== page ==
My opinion on SLS and the Orion capsule are a matter of record: I think, given the cost, that money would be far, far better spent on commercial rockets. SLS is so expensive that I worry there won’t be money left in the budget to do anything with it. I’m not the only one who thinks that either. Nor am I the only person who has been outspoken against SLS. Lori Garver thinks it’s a waste of money, too, and she is former deputy administrator of NASA!
So why is Congress so gung ho for SLS? Maybe because so many Congress members have people building SLS in their states and districts.
For one very critical example, space journalist Eric Berger points out that Sen. Richard Shelby, R-Alabama, is the chairman of the Senate’s committee that funds NASA, and he has Marshall Space Flight Center in this district. Marshall is where SLS is being designed and built. Shelby also has a history of throwing roadblocks in the way of funding Commercial Crew and SpaceX.
Berger also points out that Congress has made it clear that other government-funded agencies, like the Department of Defense, are not allowed to buy hardware from Russia. Yet here we are, with that same Congress forcing NASA to pay Russia to the tune of nearly 500 million bucks for one year.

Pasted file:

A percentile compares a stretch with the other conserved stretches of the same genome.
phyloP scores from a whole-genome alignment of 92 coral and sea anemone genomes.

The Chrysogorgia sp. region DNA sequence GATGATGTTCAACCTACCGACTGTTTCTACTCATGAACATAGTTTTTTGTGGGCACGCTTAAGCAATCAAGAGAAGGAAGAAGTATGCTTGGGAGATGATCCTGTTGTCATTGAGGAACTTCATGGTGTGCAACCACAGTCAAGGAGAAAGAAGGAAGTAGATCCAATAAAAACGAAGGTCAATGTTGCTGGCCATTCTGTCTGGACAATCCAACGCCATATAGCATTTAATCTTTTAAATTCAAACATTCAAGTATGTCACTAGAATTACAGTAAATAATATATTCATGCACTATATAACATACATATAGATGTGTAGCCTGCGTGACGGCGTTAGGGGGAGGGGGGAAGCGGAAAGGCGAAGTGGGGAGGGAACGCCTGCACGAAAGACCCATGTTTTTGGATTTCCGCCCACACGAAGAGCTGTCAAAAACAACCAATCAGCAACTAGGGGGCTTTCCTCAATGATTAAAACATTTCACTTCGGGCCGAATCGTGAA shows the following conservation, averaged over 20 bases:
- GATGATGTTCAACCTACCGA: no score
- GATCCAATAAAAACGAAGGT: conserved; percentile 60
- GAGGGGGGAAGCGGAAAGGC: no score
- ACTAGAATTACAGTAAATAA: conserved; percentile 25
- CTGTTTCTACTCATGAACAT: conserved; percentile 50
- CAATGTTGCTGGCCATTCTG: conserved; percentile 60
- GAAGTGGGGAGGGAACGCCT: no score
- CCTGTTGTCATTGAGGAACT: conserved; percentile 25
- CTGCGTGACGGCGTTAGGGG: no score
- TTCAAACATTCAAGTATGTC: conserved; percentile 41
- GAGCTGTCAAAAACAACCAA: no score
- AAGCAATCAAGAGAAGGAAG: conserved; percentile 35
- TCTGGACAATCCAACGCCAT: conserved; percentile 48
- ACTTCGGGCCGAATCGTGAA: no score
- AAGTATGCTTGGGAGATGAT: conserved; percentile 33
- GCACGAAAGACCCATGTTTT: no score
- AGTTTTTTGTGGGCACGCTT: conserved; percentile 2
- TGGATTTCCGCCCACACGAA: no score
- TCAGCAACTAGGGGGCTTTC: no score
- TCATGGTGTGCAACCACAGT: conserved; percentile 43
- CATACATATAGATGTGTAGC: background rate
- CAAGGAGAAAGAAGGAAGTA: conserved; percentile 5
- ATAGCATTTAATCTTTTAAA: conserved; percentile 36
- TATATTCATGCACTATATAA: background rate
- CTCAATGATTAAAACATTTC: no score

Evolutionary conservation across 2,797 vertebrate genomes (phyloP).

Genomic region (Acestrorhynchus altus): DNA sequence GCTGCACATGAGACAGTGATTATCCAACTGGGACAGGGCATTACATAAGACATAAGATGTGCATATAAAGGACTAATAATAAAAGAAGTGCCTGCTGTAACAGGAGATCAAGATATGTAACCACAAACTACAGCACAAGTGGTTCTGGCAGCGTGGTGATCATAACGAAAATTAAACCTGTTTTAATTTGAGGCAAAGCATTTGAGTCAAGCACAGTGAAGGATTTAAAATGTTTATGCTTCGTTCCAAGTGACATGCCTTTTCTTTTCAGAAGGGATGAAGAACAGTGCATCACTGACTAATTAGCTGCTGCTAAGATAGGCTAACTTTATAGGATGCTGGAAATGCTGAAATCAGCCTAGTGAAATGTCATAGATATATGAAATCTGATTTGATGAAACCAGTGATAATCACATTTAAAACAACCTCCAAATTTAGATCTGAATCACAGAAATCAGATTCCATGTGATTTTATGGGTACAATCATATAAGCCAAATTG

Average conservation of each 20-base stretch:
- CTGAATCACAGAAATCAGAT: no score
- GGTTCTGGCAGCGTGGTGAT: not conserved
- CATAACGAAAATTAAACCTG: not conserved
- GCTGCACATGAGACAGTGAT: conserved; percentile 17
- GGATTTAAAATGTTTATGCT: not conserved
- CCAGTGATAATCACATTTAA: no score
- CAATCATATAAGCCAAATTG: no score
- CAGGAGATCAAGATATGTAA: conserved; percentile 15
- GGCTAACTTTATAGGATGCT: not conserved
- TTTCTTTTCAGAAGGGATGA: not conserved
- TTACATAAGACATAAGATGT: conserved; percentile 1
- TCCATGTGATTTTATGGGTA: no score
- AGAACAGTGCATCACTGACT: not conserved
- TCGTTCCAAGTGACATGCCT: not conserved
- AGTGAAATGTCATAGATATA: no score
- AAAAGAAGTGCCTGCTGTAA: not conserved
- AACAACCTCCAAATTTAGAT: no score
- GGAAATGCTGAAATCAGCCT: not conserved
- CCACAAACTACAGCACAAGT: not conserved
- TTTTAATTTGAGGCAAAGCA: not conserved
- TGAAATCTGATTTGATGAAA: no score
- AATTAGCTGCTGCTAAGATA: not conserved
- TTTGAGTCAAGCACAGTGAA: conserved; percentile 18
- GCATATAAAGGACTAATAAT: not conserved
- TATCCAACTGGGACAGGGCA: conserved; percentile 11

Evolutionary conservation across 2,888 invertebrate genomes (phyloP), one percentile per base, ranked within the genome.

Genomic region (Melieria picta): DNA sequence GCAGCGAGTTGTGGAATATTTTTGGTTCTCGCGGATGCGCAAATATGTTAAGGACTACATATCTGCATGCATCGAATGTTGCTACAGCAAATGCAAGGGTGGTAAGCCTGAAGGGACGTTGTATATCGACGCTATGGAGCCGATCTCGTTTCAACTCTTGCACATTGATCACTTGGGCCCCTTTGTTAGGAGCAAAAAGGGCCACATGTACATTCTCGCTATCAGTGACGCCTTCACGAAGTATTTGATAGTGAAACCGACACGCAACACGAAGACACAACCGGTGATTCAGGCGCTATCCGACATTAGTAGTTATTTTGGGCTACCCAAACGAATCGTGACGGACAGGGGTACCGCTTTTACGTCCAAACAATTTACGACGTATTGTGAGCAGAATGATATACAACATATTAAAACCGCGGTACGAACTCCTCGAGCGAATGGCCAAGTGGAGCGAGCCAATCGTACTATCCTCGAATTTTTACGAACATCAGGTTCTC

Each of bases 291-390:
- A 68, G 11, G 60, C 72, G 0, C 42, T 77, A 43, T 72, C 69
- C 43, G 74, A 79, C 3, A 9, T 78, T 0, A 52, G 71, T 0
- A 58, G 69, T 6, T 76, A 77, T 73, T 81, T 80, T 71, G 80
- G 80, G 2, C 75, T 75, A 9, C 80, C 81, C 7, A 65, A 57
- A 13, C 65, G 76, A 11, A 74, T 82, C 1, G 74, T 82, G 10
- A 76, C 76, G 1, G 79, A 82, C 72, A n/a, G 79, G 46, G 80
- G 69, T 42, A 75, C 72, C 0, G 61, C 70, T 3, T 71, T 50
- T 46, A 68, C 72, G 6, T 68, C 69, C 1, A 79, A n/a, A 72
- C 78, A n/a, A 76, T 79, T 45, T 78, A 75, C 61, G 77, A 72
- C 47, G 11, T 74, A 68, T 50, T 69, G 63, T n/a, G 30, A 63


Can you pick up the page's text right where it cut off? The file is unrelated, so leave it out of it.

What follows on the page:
For its part, Congress has asked the president why he is underfunding SLS. That’s pretty audacious, given these facts (and given that Congress actually funded SLS at levels higher than what NASA requested). Coincidentally, the amount of money cut from Commercial Crew is about the same as what we’ve been sending to Russia for seats on their Soyuz. I’ll also note that at the very best, SLS won’t be ready to put humans in space for four years after a commercial vehicle could. How many billions of dollars would that mean giving to Russia to cover that gap if Commercial Crew is still underfunded?
Let me be clear: I love NASA. I think it represents the best of what we humans can do. I also know it is tied in knots trying to appease the whims of Congress and the White House, two winds that blow in vastly different directions. I have taken the president to task before for mysteriously and bafflingly underfunding planetary exploration, but in this case the White House has it right.
I know that SLS and Orion are too big and moving forward too much to cancel now. That’s a political reality, and while I can’t make my peace with it, I can understand its truth. But this nickel and diming Commercial Crew must stop. Boeing and SpaceX need that money to keep the schedule, and if Congress can’t find it, then we’ll just be sending payload bays full of cash to Russia for many more years to come.
The solution is easy. The amount of money we’re talking about here isn’t much in terms of government spending, and it will save hundreds of millions of dollars per year in the long run, all the while promoting American industry and ingenuity.
Congress: Increase NASA’s budget by the amount needed. Fund SLS and Orion as you see fit, but don’t do so at the cost—literally—of Commercial Crew Development.